The next year on the night of Holy Thursday on returning to her cold cell after watching at the Altar of Repose, Thérèse felt her mouth fill with blood and she wondered if she was going to die. The reality of Heaven was so vivid for her that she was filled with happiness, but very shortly afterwards she was plunged into darkness. All sense of Heaven left Thérèse and she said she could understand how atheists felt. In spite of her spiritual darkness she wrote poems full of faith and love. In September she wrote the second part of her ‘Story of a Soul’ in the form of a letter to her sister Marie who wanted to understand Thérèse’s ‘Little Doctrine’ as she called it. The final part of ‘Story of a Soul’ contained Thérèse’s account of her life after she entered Carmel and was written for Mother Marie de Gonzague, the Prioress who was in office when she entered and again after Pauline’s first term of office.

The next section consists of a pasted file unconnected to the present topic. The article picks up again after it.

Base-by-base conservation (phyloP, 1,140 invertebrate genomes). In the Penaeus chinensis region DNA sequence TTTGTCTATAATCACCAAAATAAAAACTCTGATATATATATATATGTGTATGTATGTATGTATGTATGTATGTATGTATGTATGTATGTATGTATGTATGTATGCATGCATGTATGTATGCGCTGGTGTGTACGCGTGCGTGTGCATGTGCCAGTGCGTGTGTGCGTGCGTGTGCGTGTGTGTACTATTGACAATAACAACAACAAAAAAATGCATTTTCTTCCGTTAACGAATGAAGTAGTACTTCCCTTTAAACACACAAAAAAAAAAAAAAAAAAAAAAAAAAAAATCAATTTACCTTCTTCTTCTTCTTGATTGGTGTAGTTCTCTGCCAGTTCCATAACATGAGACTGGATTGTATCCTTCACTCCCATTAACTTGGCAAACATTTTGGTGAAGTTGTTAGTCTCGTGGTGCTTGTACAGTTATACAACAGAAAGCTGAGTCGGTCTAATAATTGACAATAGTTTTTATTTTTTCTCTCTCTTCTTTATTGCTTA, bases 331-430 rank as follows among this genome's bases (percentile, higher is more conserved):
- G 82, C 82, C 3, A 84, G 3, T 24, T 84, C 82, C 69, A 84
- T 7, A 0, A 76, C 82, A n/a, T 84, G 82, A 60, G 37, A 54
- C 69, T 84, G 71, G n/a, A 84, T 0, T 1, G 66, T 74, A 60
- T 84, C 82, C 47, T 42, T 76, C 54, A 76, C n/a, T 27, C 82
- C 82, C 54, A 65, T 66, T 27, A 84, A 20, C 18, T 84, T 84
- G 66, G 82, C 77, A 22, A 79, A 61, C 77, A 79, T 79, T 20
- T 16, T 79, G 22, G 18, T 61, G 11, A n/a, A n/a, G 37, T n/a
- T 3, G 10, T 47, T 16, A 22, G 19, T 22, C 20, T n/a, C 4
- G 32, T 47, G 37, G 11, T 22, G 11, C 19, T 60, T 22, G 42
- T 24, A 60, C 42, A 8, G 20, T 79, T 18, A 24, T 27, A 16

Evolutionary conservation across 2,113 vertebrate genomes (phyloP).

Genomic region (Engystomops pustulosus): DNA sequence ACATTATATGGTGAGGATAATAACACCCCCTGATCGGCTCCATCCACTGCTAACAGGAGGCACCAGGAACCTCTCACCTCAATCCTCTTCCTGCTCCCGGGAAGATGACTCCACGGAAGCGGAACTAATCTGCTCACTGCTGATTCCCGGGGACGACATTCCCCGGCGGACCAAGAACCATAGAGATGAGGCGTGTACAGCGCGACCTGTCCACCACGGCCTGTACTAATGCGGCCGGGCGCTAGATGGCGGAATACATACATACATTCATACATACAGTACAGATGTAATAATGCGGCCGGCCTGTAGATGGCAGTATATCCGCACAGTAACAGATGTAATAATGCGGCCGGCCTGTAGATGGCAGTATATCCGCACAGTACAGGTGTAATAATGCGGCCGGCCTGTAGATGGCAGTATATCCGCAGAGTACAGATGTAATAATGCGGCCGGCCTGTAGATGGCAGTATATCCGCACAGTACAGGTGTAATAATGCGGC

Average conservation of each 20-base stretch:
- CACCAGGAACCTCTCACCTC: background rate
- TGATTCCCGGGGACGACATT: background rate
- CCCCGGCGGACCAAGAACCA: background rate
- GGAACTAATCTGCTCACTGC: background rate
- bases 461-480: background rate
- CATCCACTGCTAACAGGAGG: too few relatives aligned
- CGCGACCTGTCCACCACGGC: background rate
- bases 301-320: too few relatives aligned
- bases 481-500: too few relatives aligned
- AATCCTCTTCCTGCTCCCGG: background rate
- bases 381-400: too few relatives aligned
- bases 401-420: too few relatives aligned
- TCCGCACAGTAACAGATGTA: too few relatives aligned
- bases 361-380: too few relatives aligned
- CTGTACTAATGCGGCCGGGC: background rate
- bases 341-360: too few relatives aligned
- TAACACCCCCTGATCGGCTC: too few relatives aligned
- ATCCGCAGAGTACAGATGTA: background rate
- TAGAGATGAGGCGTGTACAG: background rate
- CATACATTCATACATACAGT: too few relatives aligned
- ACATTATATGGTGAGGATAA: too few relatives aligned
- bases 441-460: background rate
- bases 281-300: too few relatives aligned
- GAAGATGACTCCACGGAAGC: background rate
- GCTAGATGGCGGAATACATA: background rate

Thérèse had been asked to pray for two young seminarians, Maurice Bellière and Adolph Rouland who were preparing to be missionary priests, she looked on them as her brothers and wrote letters of encouragement to them. In one of her last letters to Maurice she wrote, ‘I am not dying I am entering into life’.
In July 1897 Thérèse told Pauline that after her death she would help others to love God as she loved him. She wanted to spend her Heaven doing good on earth and was confident that God would grant her desire.
Thérèse was buried in the Lisieux cemetery on October 4th.
She was beatified in 1923 Canonised in 1925, made Patroness of the Missions in 1927 and declared a Doctor of the Church in 1997.
Click here for more information on Sr. Thérèse and her family in the archives of the Carmel of Lisieux.